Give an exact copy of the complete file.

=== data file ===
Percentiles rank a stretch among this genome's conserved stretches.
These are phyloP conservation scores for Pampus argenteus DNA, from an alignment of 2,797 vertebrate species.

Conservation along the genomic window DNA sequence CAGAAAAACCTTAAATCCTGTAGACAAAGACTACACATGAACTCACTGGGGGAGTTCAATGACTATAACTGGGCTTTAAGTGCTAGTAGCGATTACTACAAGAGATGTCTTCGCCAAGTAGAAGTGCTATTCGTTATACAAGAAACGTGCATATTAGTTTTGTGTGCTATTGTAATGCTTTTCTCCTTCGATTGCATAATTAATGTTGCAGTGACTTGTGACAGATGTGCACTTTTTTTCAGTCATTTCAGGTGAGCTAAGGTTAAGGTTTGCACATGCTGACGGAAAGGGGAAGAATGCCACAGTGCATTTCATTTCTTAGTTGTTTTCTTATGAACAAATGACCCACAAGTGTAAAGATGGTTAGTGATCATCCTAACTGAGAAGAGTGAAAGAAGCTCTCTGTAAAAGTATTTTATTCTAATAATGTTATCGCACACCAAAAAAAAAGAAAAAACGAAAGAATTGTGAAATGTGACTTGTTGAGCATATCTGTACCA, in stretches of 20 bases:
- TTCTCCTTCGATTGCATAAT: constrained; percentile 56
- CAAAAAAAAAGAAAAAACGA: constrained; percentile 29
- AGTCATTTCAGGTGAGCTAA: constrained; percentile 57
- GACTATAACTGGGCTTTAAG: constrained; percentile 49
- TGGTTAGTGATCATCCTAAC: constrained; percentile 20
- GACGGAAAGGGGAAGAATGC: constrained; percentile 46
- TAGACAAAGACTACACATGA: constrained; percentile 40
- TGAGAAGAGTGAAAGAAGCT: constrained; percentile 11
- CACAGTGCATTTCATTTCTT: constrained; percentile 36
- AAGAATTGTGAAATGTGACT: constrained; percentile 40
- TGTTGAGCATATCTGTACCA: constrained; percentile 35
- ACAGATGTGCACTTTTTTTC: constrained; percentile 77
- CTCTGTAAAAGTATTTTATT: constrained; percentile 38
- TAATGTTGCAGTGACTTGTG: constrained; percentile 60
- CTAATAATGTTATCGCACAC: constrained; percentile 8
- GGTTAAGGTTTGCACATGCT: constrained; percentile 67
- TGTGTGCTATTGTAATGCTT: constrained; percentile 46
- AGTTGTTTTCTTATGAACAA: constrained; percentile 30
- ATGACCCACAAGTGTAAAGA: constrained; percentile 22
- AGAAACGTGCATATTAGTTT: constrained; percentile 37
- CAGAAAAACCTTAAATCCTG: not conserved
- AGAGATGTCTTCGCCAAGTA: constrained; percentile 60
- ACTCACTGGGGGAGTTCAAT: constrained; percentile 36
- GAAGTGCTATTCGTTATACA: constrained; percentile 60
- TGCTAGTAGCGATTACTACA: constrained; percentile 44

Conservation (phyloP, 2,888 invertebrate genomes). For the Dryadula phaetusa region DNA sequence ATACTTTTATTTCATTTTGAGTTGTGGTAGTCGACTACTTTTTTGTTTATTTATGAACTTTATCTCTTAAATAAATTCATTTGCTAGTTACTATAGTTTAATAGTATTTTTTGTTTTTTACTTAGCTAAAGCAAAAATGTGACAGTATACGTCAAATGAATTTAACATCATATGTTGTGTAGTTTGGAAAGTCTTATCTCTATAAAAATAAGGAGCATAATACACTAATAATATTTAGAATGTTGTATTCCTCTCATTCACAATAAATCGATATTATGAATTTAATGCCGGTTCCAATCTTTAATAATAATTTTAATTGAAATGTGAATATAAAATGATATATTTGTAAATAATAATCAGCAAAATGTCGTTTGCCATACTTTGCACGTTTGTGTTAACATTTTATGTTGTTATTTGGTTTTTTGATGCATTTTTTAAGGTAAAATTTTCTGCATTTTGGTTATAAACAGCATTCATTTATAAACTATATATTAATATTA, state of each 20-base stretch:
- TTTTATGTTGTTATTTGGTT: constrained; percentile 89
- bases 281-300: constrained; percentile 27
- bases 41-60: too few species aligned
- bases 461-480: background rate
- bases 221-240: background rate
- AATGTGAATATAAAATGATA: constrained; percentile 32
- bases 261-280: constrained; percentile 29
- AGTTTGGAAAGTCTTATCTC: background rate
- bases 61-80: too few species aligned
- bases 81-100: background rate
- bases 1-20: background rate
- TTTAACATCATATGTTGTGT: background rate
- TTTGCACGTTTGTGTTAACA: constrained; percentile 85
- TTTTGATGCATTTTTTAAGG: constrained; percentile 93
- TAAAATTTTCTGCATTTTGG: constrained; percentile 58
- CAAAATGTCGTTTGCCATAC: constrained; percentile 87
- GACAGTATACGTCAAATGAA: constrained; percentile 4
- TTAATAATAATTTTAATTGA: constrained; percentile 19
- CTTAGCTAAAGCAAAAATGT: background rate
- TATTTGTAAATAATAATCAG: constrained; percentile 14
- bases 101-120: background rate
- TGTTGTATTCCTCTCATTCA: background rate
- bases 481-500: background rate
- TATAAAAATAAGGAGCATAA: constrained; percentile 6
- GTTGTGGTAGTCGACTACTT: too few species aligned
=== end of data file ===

Percentiles rank a stretch among this genome's conserved stretches.
These are phyloP conservation scores for Pampus argenteus DNA, from an alignment of 2,797 vertebrate species.

Conservation along the genomic window DNA sequence CAGAAAAACCTTAAATCCTGTAGACAAAGACTACACATGAACTCACTGGGGGAGTTCAATGACTATAACTGGGCTTTAAGTGCTAGTAGCGATTACTACAAGAGATGTCTTCGCCAAGTAGAAGTGCTATTCGTTATACAAGAAACGTGCATATTAGTTTTGTGTGCTATTGTAATGCTTTTCTCCTTCGATTGCATAATTAATGTTGCAGTGACTTGTGACAGATGTGCACTTTTTTTCAGTCATTTCAGGTGAGCTAAGGTTAAGGTTTGCACATGCTGACGGAAAGGGGAAGAATGCCACAGTGCATTTCATTTCTTAGTTGTTTTCTTATGAACAAATGACCCACAAGTGTAAAGATGGTTAGTGATCATCCTAACTGAGAAGAGTGAAAGAAGCTCTCTGTAAAAGTATTTTATTCTAATAATGTTATCGCACACCAAAAAAAAAGAAAAAACGAAAGAATTGTGAAATGTGACTTGTTGAGCATATCTGTACCA, in stretches of 20 bases:
- TTCTCCTTCGATTGCATAAT: constrained; percentile 56
- CAAAAAAAAAGAAAAAACGA: constrained; percentile 29
- AGTCATTTCAGGTGAGCTAA: constrained; percentile 57
- GACTATAACTGGGCTTTAAG: constrained; percentile 49
- TGGTTAGTGATCATCCTAAC: constrained; percentile 20
- GACGGAAAGGGGAAGAATGC: constrained; percentile 46
- TAGACAAAGACTACACATGA: constrained; percentile 40
- TGAGAAGAGTGAAAGAAGCT: constrained; percentile 11
- CACAGTGCATTTCATTTCTT: constrained; percentile 36
- AAGAATTGTGAAATGTGACT: constrained; percentile 40
- TGTTGAGCATATCTGTACCA: constrained; percentile 35
- ACAGATGTGCACTTTTTTTC: constrained; percentile 77
- CTCTGTAAAAGTATTTTATT: constrained; percentile 38
- TAATGTTGCAGTGACTTGTG: constrained; percentile 60
- CTAATAATGTTATCGCACAC: constrained; percentile 8
- GGTTAAGGTTTGCACATGCT: constrained; percentile 67
- TGTGTGCTATTGTAATGCTT: constrained; percentile 46
- AGTTGTTTTCTTATGAACAA: constrained; percentile 30
- ATGACCCACAAGTGTAAAGA: constrained; percentile 22
- AGAAACGTGCATATTAGTTT: constrained; percentile 37
- CAGAAAAACCTTAAATCCTG: not conserved
- AGAGATGTCTTCGCCAAGTA: constrained; percentile 60
- ACTCACTGGGGGAGTTCAAT: constrained; percentile 36
- GAAGTGCTATTCGTTATACA: constrained; percentile 60
- TGCTAGTAGCGATTACTACA: constrained; percentile 44

Conservation (phyloP, 2,888 invertebrate genomes). For the Dryadula phaetusa region DNA sequence ATACTTTTATTTCATTTTGAGTTGTGGTAGTCGACTACTTTTTTGTTTATTTATGAACTTTATCTCTTAAATAAATTCATTTGCTAGTTACTATAGTTTAATAGTATTTTTTGTTTTTTACTTAGCTAAAGCAAAAATGTGACAGTATACGTCAAATGAATTTAACATCATATGTTGTGTAGTTTGGAAAGTCTTATCTCTATAAAAATAAGGAGCATAATACACTAATAATATTTAGAATGTTGTATTCCTCTCATTCACAATAAATCGATATTATGAATTTAATGCCGGTTCCAATCTTTAATAATAATTTTAATTGAAATGTGAATATAAAATGATATATTTGTAAATAATAATCAGCAAAATGTCGTTTGCCATACTTTGCACGTTTGTGTTAACATTTTATGTTGTTATTTGGTTTTTTGATGCATTTTTTAAGGTAAAATTTTCTGCATTTTGGTTATAAACAGCATTCATTTATAAACTATATATTAATATTA, state of each 20-base stretch:
- TTTTATGTTGTTATTTGGTT: constrained; percentile 89
- bases 281-300: constrained; percentile 27
- bases 41-60: too few species aligned
- bases 461-480: background rate
- bases 221-240: background rate
- AATGTGAATATAAAATGATA: constrained; percentile 32
- bases 261-280: constrained; percentile 29
- AGTTTGGAAAGTCTTATCTC: background rate
- bases 61-80: too few species aligned
- bases 81-100: background rate
- bases 1-20: background rate
- TTTAACATCATATGTTGTGT: background rate
- TTTGCACGTTTGTGTTAACA: constrained; percentile 85
- TTTTGATGCATTTTTTAAGG: constrained; percentile 93
- TAAAATTTTCTGCATTTTGG: constrained; percentile 58
- CAAAATGTCGTTTGCCATAC: constrained; percentile 87
- GACAGTATACGTCAAATGAA: constrained; percentile 4
- TTAATAATAATTTTAATTGA: constrained; percentile 19
- CTTAGCTAAAGCAAAAATGT: background rate
- TATTTGTAAATAATAATCAG: constrained; percentile 14
- bases 101-120: background rate
- TGTTGTATTCCTCTCATTCA: background rate
- bases 481-500: background rate
- TATAAAAATAAGGAGCATAA: constrained; percentile 6
- GTTGTGGTAGTCGACTACTT: too few species aligned